Soon after its international debut at the 1951 Venice Film Festival, Akira Kurosawa's Rashomon became for many American viewers the prototypical foreign film. Ironically, representatives of the Daei Motion Picture Company and the Japanese government wanted one of Ozu's domestic dramas to represent Japan at the festival. Their lack of faith has since been rebuffed by the long life Kurosawa's film has enjoyed as a pillar of art cinema.
Today, Rashomon's justly elevated status may make it appear unimpeachably austere to the uninitiated. Still, after multiple viewing over multiple years, Kurosawa's innovative moral procedural remains as bewitchingly accessible as the first time around. Kurosawa's keen direction, especially enthralling in cinematographer Kazuo Miyagawa's graceful and mysterious camerawork, allows his four contradicting narratives to successfully search for a possible murder, a probable rape and the existence of goodness in the human race.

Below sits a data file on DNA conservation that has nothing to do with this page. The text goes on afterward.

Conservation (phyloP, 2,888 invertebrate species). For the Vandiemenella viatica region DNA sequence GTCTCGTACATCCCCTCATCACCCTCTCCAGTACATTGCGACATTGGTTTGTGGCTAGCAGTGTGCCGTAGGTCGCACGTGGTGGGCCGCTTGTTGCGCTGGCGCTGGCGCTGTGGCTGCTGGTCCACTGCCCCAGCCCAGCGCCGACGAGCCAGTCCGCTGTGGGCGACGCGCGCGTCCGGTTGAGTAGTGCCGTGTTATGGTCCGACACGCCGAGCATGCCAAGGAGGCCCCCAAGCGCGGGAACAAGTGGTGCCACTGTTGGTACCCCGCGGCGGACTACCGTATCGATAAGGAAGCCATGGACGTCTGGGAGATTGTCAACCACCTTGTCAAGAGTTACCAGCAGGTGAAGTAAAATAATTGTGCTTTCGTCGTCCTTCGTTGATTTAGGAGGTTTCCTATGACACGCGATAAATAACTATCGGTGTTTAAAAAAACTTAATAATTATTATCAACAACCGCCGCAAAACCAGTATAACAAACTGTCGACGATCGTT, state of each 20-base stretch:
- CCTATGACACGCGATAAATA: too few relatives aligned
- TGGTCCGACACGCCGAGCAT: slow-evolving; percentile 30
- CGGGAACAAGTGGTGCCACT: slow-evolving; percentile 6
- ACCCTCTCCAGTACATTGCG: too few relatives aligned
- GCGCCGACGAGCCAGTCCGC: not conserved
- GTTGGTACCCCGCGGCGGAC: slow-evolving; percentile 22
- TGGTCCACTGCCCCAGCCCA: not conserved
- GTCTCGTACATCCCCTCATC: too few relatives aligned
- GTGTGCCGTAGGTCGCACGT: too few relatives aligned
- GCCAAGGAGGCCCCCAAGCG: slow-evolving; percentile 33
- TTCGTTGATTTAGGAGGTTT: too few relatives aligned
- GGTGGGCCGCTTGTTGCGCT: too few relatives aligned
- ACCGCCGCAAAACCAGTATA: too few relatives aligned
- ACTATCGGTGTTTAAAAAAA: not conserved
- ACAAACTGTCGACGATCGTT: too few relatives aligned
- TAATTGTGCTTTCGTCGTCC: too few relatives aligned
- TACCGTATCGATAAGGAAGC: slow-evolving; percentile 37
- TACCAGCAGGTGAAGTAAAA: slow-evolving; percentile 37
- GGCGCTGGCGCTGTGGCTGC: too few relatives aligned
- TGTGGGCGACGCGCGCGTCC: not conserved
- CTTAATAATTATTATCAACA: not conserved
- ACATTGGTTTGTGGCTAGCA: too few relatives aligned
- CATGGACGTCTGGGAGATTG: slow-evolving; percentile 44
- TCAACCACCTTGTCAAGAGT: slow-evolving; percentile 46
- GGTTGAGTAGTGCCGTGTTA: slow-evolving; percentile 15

With its by now rote narrative structure of repeated retellings of a single story, Rashomon begs to be put on the couch and picked apart. Its three central characters' stories — victim Masayuki Mori, wife Machiko Kyo and bandit Toshiro Mifune — inject their stories with their own particular inadequacies. The obliteration of their respective illusions by Takashi Shimura's woodcutter revised version of their tales is an eye-opener, confirming the film's sustained complexity and charm.